In Spirit and Truth is the blog of the General Assembly Committee on Representation of the Presbyterian Church (U.S.A.). It will feature content written by the sixteen members of the committee, who are teaching and ruling elders from across the country, and our staff person in the Office of the General Assembly, as well as links and articles of particular interest. These blog entries are intended to prompt reflection and dialogue on aspects of expanding representation and supporting full participation in the PCUSA, especially at the assembly level. The ministries of advising, consulting, advocating, reviewing and recommending are vital to the life of the whole Body of Christ. Committees on Representation and/or their functions exists at all councils above session so from time to time we may highlight activities and insights from our sister committees on representation at smaller councils throughout the church.
Author Molly Casteel is an Assistant Stated Clerk and the Coordinator for Representation and Inclusiveness Services. She is a teaching elder (a.k.a. Minister of Word and Sacrament) in the Presbyterian Church (U.S.A.) and a graduate of Princeton Theological Seminary.
Five Verbs: PROMOTE, REVIEW, ADVISE, ADVOCATE, CONSULT
“The General Assembly Committee on Representation (GACOR) in its constitutional mandate, shall promote, review, advise, advocate, and consult with the General Assembly entities, committees, councils, and divisions in order to ensure that the principles of inclusiveness and diversity are implemented.” (GACOR Mission from GACOR Manual of Operations, bold print added)
Yes, according to our constitution, G-3.0103 Participation and Representation: ". . . Each council shall develop procedures and mechanisms for promoting and reviewing that body’s implementation of the church’s commitment to inclusiveness and representation. Councils above the session shall establish by their own rule committees on representation to fulfill the following functions: to advise the council regarding the implementation of the principles of unity and diversity, to advocate for diversity in leadership, and to consult with the council on the employment of personnel, in accordance with the principles of unity and diversity in F-1.0403. A committee on representation should not be merged with another committee or made a subcommittee of another committee" (bold print added).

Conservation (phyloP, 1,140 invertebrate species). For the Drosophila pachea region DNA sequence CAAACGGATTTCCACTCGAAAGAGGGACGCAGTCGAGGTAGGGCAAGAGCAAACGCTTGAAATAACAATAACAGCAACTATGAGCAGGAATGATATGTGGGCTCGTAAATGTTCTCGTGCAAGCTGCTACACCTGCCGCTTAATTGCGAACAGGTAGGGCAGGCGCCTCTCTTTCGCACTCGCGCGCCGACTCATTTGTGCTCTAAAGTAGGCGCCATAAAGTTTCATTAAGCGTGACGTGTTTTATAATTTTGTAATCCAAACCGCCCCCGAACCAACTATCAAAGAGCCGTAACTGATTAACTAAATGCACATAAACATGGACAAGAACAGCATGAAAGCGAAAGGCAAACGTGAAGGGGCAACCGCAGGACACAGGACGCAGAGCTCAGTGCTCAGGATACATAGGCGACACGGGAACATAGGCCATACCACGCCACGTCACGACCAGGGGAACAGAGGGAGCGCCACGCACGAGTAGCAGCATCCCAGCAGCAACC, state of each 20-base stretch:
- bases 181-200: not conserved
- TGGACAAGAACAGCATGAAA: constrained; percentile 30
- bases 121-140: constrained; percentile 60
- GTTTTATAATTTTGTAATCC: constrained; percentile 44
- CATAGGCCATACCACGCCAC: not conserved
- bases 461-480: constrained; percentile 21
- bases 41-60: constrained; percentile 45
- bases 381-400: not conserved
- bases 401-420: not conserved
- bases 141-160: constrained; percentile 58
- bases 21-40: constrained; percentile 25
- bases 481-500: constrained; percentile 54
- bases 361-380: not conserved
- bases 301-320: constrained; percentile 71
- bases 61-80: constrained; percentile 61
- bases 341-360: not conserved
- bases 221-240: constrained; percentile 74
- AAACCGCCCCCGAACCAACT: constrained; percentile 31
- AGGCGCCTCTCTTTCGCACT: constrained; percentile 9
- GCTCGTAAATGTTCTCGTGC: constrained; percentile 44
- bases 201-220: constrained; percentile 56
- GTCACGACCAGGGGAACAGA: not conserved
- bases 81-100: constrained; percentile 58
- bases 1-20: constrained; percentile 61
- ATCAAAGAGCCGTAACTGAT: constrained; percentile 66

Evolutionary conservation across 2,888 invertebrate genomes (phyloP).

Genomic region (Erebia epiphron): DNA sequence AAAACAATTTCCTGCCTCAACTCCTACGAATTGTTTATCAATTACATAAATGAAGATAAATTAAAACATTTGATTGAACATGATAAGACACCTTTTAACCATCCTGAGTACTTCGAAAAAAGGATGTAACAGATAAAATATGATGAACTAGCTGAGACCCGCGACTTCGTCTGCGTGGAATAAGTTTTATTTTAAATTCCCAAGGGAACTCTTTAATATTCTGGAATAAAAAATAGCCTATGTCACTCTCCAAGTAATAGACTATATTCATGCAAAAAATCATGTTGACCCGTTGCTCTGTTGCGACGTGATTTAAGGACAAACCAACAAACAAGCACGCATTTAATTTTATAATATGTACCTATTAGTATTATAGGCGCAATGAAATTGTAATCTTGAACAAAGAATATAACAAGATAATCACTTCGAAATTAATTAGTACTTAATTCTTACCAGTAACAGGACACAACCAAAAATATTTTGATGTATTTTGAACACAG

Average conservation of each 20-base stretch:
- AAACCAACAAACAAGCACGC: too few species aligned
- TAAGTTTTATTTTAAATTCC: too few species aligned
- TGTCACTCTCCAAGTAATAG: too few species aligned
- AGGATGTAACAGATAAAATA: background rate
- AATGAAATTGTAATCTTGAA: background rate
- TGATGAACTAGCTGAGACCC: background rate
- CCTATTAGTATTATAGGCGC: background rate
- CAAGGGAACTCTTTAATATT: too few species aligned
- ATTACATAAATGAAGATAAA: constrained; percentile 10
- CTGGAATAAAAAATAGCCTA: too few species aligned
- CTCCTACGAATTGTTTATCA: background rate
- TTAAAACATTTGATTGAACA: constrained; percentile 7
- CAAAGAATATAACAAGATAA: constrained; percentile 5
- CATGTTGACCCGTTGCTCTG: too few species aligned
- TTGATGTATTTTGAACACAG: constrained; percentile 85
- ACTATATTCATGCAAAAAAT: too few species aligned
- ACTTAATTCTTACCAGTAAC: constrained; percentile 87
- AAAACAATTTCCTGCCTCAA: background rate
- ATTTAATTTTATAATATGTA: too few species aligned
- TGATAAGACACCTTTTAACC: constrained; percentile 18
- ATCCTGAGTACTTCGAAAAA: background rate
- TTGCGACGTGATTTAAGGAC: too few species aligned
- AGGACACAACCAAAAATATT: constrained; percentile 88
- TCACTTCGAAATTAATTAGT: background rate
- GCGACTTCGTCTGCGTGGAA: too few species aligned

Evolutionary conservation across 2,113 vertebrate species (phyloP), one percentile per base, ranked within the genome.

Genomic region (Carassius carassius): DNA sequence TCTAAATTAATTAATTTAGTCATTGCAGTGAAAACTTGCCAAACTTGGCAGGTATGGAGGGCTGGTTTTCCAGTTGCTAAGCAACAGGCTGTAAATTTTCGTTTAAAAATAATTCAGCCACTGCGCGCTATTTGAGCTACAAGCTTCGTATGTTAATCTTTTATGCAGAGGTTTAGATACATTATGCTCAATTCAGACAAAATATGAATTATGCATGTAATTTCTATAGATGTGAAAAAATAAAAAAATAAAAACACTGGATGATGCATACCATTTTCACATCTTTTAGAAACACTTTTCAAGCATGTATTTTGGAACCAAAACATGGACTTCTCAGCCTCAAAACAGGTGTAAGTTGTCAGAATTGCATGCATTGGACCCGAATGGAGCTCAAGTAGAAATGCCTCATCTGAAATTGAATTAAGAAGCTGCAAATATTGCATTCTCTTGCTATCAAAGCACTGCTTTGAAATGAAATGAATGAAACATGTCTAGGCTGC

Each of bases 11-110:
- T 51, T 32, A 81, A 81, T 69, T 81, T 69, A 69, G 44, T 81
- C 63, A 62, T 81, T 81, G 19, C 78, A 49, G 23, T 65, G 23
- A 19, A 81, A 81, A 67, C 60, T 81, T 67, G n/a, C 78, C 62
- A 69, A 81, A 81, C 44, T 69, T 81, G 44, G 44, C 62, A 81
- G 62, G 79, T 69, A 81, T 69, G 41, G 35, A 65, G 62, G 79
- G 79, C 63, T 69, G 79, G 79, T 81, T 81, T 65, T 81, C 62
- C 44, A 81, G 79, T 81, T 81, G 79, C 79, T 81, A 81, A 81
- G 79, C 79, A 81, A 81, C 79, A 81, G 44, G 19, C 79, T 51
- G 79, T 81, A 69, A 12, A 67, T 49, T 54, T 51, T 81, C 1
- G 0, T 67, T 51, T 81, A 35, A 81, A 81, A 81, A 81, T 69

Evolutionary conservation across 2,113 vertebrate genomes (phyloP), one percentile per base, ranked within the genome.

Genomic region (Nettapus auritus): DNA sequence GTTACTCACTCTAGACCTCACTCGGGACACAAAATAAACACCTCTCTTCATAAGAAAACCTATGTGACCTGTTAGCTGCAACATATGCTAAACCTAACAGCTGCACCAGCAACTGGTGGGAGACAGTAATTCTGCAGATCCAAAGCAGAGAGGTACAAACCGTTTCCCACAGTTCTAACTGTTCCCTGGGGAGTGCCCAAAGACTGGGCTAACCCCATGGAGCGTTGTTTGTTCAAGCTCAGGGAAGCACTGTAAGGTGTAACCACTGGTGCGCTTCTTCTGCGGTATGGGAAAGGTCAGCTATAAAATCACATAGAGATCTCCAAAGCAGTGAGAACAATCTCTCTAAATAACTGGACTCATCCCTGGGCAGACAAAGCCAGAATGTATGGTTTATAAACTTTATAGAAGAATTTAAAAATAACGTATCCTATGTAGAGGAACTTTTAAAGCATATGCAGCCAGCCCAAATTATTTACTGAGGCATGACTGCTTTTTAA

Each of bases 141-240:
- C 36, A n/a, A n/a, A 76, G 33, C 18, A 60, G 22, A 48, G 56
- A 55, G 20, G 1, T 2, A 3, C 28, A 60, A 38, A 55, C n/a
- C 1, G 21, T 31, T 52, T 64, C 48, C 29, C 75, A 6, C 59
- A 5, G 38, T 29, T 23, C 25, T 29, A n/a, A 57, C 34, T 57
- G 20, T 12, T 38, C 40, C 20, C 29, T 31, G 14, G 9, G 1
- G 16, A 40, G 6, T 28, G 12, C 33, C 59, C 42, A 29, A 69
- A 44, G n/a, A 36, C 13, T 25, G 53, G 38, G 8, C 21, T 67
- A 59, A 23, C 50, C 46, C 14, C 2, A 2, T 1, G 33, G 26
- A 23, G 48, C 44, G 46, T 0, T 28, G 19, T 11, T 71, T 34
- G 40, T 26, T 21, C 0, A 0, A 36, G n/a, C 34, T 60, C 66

Seven Groups: Principles of unity and diversity?
Yes, according to F-1.0403 Unity in Diversity: ". . .The unity of believers in Christ is reflected in the rich diversity of the Church’s membership. In Christ, by the power of the Spirit, God unites persons through baptism regardless of race, ethnicity, age, sex, disability, geography, or theological convictions. There is therefore no place in the life of the Church for discrimination against any person. The Presbyterian Church (U.S.A.) shall guarantee full participation and representation in its worship, governance, and emerging life to all persons or groups within its membership. No member shall be denied participation or representation for any reason other than those stated in this Constitution" (bold print added).
Case Study: It began with an email.
In reviewing the minutes of the Synod I represent on GACOR, I learned that the Synod of Alaska-Northwest dissolved its Committee on Representation as of December 31, 2012. So, to promote our constitution, I emailed my Synod Stated Clerk and Moderator advising them that our Synod was out of compliance with our Constitution. In under an hour, I had a call from the Stated Clerk. In just over an hour, I had a call from the Moderator. Consultation ensued in conversations with both officers leading to the reestablishment of the Synod COR at its March, 2013 meeting. A visitor at this meeting, I was given privilege of the floor to advise the Synod commissioners about language in soon-to-be adopted Synod by-laws about the Committee on Representation. In addition, I advocated for diversity with the newly formed nominating committee, and advised it of names of people it might consider for PJC and COR membership – including people from a variety of races, ethnicities, ages, sexes, disabilities, geographic areas, and theological convictions. Byproducts of my visitor status included opportunity to review the Synod as it lives into its reduced function existence, to observe the deep commitment of commissioners and officers to diversity and inclusiveness, and to establish partnership relationships with my Synod commissioners and officers as together we promote the participation and representation of all peoples in the work of our Synod and its seven Presbyteries.